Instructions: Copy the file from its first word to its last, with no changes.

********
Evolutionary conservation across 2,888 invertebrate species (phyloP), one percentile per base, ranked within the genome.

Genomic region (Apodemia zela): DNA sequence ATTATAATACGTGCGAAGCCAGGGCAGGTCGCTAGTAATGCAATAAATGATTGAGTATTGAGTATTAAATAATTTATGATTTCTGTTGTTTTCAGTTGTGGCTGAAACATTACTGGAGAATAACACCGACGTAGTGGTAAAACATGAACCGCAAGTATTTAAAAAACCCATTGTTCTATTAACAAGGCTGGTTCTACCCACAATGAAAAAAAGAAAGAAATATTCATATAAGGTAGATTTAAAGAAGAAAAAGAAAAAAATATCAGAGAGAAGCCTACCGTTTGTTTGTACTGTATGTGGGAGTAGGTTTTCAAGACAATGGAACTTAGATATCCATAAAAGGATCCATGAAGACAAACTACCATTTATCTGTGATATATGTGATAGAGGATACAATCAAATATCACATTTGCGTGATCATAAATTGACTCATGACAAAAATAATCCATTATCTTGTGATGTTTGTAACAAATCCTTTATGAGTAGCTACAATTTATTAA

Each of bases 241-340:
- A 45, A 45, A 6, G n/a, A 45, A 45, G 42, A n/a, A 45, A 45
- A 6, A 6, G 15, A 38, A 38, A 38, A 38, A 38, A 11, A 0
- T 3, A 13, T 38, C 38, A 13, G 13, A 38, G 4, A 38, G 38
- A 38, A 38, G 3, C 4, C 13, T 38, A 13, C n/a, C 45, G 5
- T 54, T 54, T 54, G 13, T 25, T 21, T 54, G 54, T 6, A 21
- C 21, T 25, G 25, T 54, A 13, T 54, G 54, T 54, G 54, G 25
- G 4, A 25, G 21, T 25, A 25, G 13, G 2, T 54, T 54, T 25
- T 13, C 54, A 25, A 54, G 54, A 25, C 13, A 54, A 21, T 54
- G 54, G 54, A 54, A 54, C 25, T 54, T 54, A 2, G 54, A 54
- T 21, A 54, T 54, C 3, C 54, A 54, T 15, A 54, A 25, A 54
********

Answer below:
Evolutionary conservation across 2,888 invertebrate species (phyloP), one percentile per base, ranked within the genome.

Genomic region (Apodemia zela): DNA sequence ATTATAATACGTGCGAAGCCAGGGCAGGTCGCTAGTAATGCAATAAATGATTGAGTATTGAGTATTAAATAATTTATGATTTCTGTTGTTTTCAGTTGTGGCTGAAACATTACTGGAGAATAACACCGACGTAGTGGTAAAACATGAACCGCAAGTATTTAAAAAACCCATTGTTCTATTAACAAGGCTGGTTCTACCCACAATGAAAAAAAGAAAGAAATATTCATATAAGGTAGATTTAAAGAAGAAAAAGAAAAAAATATCAGAGAGAAGCCTACCGTTTGTTTGTACTGTATGTGGGAGTAGGTTTTCAAGACAATGGAACTTAGATATCCATAAAAGGATCCATGAAGACAAACTACCATTTATCTGTGATATATGTGATAGAGGATACAATCAAATATCACATTTGCGTGATCATAAATTGACTCATGACAAAAATAATCCATTATCTTGTGATGTTTGTAACAAATCCTTTATGAGTAGCTACAATTTATTAA

Each of bases 241-340:
- A 45, A 45, A 6, G n/a, A 45, A 45, G 42, A n/a, A 45, A 45
- A 6, A 6, G 15, A 38, A 38, A 38, A 38, A 38, A 11, A 0
- T 3, A 13, T 38, C 38, A 13, G 13, A 38, G 4, A 38, G 38
- A 38, A 38, G 3, C 4, C 13, T 38, A 13, C n/a, C 45, G 5
- T 54, T 54, T 54, G 13, T 25, T 21, T 54, G 54, T 6, A 21
- C 21, T 25, G 25, T 54, A 13, T 54, G 54, T 54, G 54, G 25
- G 4, A 25, G 21, T 25, A 25, G 13, G 2, T 54, T 54, T 25
- T 13, C 54, A 25, A 54, G 54, A 25, C 13, A 54, A 21, T 54
- G 54, G 54, A 54, A 54, C 25, T 54, T 54, A 2, G 54, A 54
- T 21, A 54, T 54, C 3, C 54, A 54, T 15, A 54, A 25, A 54